Machine Learning is defined as the field of AI that applies statistical methods to enable computer systems to learn from the data towards an end goal. The term was introduced by Arthur Samuel in 1959.

Neural Networks are biologically inspired networks that extract abstract features from the data in a hierarchical fashion. Deep Learning refers to the field of neural networks with several hidden layers. Such a neural network is often referred to as a deep neural network.

Intel® QuickAssist Technology (Intel® QAT)

Help reduce system resource consumption by providing accelerated cryptography, key protection, and data compression with Intel® Quick Assist Technology (Intel® QAT). By offloading encryption and decryption, this built-in accelerator helps free up processor cores and helps systems serve a larger number of clients.

Intel®Data StreamingAccelerator(Intel® DSA)

Drive high performance for storage, networking, and data -intensive workloads by improving streaming data movement and transformation operations. Intel®Data Streaming Accelerator (Intel®DSA) is designed to offload the most common data movement tasks that cause overhead in data centre-scale deployments. Intel DSA helps speed up data movement across the CPU, memory, and caches, as well as all attached memory, storage, and network devices.

Intel® Dynamic Load Balancer (Intel® DLB)

Improve the system performance related to handling network data on multicore Intel® Xeon® Scalable processors. Intel®Dynamic Load Balancer (Intel®DLB) enables the efficient distribution of network processing across multiple CPU cores/threads and dynamically distributes network data across multiple CPU cores for processing as the system load varies. Intel DLB also restores the order of networking data packets processed simultaneously on CPU cores.

Intel® In-Memory Analytics Accelerator

Run database and analytics workloads faster, with potentially greater power efficiency. Intel® In-Memory Analytics Accelerator (Intel® IAA) increases query throughput and decreases the memory foot print for in-memory database and big data analytics workloads. Intel   IAA is ideal for in-memory databases, open-source databases and data stores like RocksDB, Redis, Cassandra, and MySQL.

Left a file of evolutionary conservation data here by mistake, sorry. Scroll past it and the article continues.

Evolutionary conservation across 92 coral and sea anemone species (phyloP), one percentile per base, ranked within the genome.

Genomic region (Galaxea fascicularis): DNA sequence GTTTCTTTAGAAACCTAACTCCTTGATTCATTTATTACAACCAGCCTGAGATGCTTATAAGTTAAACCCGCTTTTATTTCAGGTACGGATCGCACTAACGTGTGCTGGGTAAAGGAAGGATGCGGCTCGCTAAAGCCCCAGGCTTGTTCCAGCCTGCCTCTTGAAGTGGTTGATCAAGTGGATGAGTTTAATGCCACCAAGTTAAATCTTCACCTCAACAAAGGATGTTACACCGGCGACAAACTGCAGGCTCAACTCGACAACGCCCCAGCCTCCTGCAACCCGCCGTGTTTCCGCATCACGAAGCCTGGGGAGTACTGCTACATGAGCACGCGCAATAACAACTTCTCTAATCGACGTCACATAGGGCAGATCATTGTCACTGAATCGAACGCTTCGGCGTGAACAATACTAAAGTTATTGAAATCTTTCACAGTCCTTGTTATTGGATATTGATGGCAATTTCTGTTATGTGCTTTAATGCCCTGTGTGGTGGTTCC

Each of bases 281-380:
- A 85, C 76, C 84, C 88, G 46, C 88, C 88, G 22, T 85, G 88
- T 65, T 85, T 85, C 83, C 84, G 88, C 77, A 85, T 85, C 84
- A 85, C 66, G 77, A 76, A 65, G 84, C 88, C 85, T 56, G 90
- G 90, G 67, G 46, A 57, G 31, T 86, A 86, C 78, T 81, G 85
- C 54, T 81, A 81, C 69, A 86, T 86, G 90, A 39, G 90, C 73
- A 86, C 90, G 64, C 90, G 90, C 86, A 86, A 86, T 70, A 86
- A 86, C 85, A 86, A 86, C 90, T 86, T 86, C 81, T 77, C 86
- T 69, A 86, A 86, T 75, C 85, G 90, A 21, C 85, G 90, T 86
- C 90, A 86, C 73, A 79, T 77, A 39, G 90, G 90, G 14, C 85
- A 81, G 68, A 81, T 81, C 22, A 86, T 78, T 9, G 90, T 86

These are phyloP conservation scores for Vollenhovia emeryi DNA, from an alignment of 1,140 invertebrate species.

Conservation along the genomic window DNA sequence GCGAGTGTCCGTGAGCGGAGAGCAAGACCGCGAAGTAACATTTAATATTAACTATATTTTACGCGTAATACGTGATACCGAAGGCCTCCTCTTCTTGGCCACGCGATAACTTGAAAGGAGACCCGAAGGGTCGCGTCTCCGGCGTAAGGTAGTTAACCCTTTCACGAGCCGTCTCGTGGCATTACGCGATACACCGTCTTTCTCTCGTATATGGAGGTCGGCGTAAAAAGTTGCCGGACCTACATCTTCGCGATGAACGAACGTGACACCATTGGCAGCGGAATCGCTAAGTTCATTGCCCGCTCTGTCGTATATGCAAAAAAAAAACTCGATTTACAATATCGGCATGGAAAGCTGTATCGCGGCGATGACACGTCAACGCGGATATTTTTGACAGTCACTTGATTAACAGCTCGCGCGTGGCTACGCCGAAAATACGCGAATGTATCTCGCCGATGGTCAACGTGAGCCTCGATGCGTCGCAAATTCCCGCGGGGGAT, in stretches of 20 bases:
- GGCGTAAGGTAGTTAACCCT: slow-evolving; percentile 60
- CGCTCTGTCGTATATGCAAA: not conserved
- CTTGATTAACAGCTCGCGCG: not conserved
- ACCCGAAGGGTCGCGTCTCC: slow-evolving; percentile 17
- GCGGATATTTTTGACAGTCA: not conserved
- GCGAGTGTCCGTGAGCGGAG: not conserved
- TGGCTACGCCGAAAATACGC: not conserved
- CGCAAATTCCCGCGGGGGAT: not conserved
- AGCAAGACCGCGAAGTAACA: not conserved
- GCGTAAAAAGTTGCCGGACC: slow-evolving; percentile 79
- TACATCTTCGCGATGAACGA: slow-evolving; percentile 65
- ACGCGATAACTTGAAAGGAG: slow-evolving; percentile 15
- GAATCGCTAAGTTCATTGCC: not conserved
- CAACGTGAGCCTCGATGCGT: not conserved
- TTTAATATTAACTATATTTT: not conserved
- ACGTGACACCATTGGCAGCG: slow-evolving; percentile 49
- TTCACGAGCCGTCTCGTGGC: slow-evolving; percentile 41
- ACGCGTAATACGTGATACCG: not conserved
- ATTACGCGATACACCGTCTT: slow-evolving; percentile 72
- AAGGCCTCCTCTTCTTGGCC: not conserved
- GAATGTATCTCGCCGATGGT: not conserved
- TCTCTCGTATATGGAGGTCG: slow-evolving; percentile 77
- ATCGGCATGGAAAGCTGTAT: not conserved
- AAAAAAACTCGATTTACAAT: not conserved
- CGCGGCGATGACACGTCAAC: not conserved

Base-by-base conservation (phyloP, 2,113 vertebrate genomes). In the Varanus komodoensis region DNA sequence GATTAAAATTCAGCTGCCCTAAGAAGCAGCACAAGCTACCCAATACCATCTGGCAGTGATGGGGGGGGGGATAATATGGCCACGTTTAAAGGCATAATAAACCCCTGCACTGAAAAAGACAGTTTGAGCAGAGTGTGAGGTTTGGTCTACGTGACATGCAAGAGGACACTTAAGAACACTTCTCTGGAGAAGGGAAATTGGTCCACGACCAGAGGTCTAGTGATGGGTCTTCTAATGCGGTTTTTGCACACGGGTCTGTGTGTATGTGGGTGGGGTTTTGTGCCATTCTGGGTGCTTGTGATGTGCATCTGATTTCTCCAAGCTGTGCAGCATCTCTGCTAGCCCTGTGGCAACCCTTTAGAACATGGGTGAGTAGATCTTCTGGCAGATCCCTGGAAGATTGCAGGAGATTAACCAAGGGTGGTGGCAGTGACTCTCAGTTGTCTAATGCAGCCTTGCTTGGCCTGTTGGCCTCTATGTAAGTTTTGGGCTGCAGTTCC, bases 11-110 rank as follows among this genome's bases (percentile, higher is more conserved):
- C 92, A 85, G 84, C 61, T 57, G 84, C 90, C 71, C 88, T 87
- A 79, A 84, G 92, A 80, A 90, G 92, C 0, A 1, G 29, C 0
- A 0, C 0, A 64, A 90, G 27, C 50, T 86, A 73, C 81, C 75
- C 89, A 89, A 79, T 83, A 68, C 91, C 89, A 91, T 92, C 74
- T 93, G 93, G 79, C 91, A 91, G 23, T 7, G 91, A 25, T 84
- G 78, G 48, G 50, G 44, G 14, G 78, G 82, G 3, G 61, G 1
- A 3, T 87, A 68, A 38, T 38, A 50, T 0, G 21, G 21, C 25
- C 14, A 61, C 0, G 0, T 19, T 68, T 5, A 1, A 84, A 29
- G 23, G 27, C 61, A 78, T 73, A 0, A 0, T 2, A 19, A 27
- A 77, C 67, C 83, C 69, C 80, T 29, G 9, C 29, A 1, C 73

Compute Express Link (CXL) This is an exciting new development. It is is the SPR is first product that supports CXL attached devices for the AIoT across the Edge and delivers reduced compute latency in the data centre and lower TCO with Compute Express Link (CXL) 1.1 for next-generation workloads. CXL is an alternate protocol that runs across the standard PCIe physical layer and can support both standard PCIe devices as well as CXL devices on the same link. CXL provides a critical capability to create a unified, coherent memory space between CPUs and accelerators and will revolutionize how data centre server architectures will be built for years to come.

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Imtiaz Adam 

Artificial Intelligence Expert

Imtiaz Adam is a Hybrid Strategist and Data Scientist. He is focussed on the latest developments in artificial intelligence and machine learning techniques with a particular focus on deep learning. Imtiaz holds an MSc in Computer Science with research in AI (Distinction) University of London, MBA (Distinction), Sloan in Strategy Fellow London Business School, MSc Finance with Quantitative Econometric Modelling (Distinction) at Cass Business School. He is the Founder of Deep Learn Strategies Limited, and served as Director & Global Head of a business he founded at Morgan Stanley in Climate Finance & ESG Strategic Advisory. He has a strong expertise in enterprise sales & marketing, data science, and corporate & business strategist.